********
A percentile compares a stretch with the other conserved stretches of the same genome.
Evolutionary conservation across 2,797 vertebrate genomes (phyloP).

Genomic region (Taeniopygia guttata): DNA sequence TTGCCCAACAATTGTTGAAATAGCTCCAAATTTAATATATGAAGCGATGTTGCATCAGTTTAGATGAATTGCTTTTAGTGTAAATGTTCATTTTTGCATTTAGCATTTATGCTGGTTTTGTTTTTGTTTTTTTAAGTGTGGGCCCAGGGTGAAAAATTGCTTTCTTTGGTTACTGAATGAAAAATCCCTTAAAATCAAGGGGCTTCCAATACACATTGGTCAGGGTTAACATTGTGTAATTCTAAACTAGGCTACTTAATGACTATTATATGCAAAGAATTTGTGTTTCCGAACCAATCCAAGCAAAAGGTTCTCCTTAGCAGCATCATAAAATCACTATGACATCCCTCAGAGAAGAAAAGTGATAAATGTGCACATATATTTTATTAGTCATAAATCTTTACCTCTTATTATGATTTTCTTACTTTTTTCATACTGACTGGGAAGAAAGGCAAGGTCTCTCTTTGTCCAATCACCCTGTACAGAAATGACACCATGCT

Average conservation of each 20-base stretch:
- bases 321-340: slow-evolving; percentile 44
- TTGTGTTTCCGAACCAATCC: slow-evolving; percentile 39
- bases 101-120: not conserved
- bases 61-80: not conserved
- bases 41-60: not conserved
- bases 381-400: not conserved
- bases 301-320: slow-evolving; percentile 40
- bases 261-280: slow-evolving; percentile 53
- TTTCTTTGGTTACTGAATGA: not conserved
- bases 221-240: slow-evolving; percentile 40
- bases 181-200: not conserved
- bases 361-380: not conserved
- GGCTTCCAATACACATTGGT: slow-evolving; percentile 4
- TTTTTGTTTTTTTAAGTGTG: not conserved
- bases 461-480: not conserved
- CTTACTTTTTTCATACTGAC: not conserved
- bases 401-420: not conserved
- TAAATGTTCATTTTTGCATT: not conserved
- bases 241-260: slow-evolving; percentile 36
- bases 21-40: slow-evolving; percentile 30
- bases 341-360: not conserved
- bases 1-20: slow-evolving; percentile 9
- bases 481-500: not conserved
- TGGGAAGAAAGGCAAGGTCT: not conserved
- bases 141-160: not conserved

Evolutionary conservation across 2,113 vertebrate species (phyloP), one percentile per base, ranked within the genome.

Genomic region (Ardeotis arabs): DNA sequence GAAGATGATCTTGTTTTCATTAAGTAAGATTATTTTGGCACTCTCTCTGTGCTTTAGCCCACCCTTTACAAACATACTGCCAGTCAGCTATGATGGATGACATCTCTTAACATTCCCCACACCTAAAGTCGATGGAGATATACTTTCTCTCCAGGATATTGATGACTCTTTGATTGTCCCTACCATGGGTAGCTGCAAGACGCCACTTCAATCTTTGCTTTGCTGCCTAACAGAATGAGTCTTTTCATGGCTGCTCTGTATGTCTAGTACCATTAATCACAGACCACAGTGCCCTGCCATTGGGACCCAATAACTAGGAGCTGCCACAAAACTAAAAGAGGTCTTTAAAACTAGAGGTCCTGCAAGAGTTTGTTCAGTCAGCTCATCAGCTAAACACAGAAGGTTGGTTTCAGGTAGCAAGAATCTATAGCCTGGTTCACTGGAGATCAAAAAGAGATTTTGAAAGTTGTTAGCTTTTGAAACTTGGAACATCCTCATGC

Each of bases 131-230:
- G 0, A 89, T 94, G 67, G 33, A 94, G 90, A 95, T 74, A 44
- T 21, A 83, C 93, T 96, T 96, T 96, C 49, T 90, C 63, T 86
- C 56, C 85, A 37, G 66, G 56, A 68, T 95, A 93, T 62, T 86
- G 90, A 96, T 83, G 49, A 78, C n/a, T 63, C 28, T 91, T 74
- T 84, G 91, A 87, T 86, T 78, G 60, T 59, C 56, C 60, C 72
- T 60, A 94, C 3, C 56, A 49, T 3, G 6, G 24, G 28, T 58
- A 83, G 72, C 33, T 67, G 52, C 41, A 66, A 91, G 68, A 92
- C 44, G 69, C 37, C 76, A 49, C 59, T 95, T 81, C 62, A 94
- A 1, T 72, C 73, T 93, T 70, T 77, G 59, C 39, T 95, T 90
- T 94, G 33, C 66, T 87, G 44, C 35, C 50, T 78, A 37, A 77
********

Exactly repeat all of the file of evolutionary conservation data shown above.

A percentile compares a stretch with the other conserved stretches of the same genome.
Evolutionary conservation across 2,797 vertebrate genomes (phyloP).

Genomic region (Taeniopygia guttata): DNA sequence TTGCCCAACAATTGTTGAAATAGCTCCAAATTTAATATATGAAGCGATGTTGCATCAGTTTAGATGAATTGCTTTTAGTGTAAATGTTCATTTTTGCATTTAGCATTTATGCTGGTTTTGTTTTTGTTTTTTTAAGTGTGGGCCCAGGGTGAAAAATTGCTTTCTTTGGTTACTGAATGAAAAATCCCTTAAAATCAAGGGGCTTCCAATACACATTGGTCAGGGTTAACATTGTGTAATTCTAAACTAGGCTACTTAATGACTATTATATGCAAAGAATTTGTGTTTCCGAACCAATCCAAGCAAAAGGTTCTCCTTAGCAGCATCATAAAATCACTATGACATCCCTCAGAGAAGAAAAGTGATAAATGTGCACATATATTTTATTAGTCATAAATCTTTACCTCTTATTATGATTTTCTTACTTTTTTCATACTGACTGGGAAGAAAGGCAAGGTCTCTCTTTGTCCAATCACCCTGTACAGAAATGACACCATGCT

Average conservation of each 20-base stretch:
- bases 321-340: slow-evolving; percentile 44
- TTGTGTTTCCGAACCAATCC: slow-evolving; percentile 39
- bases 101-120: not conserved
- bases 61-80: not conserved
- bases 41-60: not conserved
- bases 381-400: not conserved
- bases 301-320: slow-evolving; percentile 40
- bases 261-280: slow-evolving; percentile 53
- TTTCTTTGGTTACTGAATGA: not conserved
- bases 221-240: slow-evolving; percentile 40
- bases 181-200: not conserved
- bases 361-380: not conserved
- GGCTTCCAATACACATTGGT: slow-evolving; percentile 4
- TTTTTGTTTTTTTAAGTGTG: not conserved
- bases 461-480: not conserved
- CTTACTTTTTTCATACTGAC: not conserved
- bases 401-420: not conserved
- TAAATGTTCATTTTTGCATT: not conserved
- bases 241-260: slow-evolving; percentile 36
- bases 21-40: slow-evolving; percentile 30
- bases 341-360: not conserved
- bases 1-20: slow-evolving; percentile 9
- bases 481-500: not conserved
- TGGGAAGAAAGGCAAGGTCT: not conserved
- bases 141-160: not conserved

Evolutionary conservation across 2,113 vertebrate species (phyloP), one percentile per base, ranked within the genome.

Genomic region (Ardeotis arabs): DNA sequence GAAGATGATCTTGTTTTCATTAAGTAAGATTATTTTGGCACTCTCTCTGTGCTTTAGCCCACCCTTTACAAACATACTGCCAGTCAGCTATGATGGATGACATCTCTTAACATTCCCCACACCTAAAGTCGATGGAGATATACTTTCTCTCCAGGATATTGATGACTCTTTGATTGTCCCTACCATGGGTAGCTGCAAGACGCCACTTCAATCTTTGCTTTGCTGCCTAACAGAATGAGTCTTTTCATGGCTGCTCTGTATGTCTAGTACCATTAATCACAGACCACAGTGCCCTGCCATTGGGACCCAATAACTAGGAGCTGCCACAAAACTAAAAGAGGTCTTTAAAACTAGAGGTCCTGCAAGAGTTTGTTCAGTCAGCTCATCAGCTAAACACAGAAGGTTGGTTTCAGGTAGCAAGAATCTATAGCCTGGTTCACTGGAGATCAAAAAGAGATTTTGAAAGTTGTTAGCTTTTGAAACTTGGAACATCCTCATGC

Each of bases 131-230:
- G 0, A 89, T 94, G 67, G 33, A 94, G 90, A 95, T 74, A 44
- T 21, A 83, C 93, T 96, T 96, T 96, C 49, T 90, C 63, T 86
- C 56, C 85, A 37, G 66, G 56, A 68, T 95, A 93, T 62, T 86
- G 90, A 96, T 83, G 49, A 78, C n/a, T 63, C 28, T 91, T 74
- T 84, G 91, A 87, T 86, T 78, G 60, T 59, C 56, C 60, C 72
- T 60, A 94, C 3, C 56, A 49, T 3, G 6, G 24, G 28, T 58
- A 83, G 72, C 33, T 67, G 52, C 41, A 66, A 91, G 68, A 92
- C 44, G 69, C 37, C 76, A 49, C 59, T 95, T 81, C 62, A 94
- A 1, T 72, C 73, T 93, T 70, T 77, G 59, C 39, T 95, T 90
- T 94, G 33, C 66, T 87, G 44, C 35, C 50, T 78, A 37, A 77